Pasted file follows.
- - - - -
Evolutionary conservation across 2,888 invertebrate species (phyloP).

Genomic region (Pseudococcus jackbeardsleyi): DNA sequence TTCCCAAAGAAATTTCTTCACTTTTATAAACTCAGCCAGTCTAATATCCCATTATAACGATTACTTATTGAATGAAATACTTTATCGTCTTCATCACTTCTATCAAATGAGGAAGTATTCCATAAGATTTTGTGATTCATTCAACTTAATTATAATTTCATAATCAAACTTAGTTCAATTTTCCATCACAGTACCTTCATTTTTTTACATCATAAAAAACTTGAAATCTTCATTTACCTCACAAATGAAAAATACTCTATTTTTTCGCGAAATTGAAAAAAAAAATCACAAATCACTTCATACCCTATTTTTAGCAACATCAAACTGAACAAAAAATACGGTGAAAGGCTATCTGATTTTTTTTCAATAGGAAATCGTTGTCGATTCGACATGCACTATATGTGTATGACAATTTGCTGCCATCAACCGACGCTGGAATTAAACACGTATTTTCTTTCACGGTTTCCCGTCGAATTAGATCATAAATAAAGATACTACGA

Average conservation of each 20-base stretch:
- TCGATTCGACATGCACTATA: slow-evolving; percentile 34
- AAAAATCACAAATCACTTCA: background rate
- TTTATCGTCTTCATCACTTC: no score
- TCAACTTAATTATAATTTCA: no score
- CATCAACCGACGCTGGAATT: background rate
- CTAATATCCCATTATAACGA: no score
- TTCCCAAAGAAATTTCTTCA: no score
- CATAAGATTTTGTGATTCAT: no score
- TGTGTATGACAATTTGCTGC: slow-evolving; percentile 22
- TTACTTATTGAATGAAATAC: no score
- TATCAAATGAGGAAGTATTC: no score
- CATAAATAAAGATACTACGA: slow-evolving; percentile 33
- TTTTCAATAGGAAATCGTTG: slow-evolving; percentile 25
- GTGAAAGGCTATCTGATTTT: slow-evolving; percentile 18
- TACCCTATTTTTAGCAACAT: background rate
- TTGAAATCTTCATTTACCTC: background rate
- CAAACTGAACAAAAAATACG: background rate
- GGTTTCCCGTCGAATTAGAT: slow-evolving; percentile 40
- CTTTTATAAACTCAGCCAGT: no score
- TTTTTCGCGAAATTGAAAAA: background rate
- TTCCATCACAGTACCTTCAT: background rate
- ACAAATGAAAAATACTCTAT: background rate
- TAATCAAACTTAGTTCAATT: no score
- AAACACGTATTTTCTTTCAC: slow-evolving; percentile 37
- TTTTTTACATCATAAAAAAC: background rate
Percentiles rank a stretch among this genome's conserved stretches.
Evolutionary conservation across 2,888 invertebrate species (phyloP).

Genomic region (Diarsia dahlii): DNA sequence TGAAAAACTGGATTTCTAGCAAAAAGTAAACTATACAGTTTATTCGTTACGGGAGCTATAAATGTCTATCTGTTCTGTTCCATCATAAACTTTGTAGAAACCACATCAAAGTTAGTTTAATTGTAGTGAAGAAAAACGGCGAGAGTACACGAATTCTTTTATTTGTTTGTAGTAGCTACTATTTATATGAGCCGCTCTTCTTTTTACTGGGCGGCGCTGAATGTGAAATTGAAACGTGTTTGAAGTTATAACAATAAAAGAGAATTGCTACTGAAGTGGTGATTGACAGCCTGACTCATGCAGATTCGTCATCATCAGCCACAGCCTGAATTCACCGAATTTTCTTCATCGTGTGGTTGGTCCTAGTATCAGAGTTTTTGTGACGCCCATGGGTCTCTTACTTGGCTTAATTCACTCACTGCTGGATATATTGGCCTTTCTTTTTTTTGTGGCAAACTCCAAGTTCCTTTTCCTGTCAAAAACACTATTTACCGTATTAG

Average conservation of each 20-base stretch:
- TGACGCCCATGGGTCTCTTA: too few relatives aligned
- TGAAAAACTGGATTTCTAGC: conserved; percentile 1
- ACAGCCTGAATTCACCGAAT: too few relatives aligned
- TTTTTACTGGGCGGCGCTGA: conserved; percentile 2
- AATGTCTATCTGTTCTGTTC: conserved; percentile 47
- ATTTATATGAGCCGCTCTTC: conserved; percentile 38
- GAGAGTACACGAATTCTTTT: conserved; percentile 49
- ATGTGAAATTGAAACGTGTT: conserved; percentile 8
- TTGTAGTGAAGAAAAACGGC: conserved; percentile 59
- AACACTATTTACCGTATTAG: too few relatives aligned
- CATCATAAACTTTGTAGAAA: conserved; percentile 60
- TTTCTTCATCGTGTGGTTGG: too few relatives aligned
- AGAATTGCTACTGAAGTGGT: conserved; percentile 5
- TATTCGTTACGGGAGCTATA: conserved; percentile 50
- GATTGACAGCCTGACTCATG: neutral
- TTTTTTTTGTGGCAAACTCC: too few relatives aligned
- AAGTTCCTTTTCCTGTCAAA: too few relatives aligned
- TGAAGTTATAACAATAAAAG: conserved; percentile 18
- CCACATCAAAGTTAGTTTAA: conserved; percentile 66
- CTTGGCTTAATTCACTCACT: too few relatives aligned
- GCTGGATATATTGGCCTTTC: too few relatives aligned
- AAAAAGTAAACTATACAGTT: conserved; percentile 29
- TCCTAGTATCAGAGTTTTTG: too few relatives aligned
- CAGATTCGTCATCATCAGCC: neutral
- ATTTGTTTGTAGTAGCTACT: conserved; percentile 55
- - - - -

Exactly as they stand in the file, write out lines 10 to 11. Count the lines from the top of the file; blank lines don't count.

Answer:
- TTCCCAAAGAAATTTCTTCA: no score
- CATAAGATTTTGTGATTCAT: no score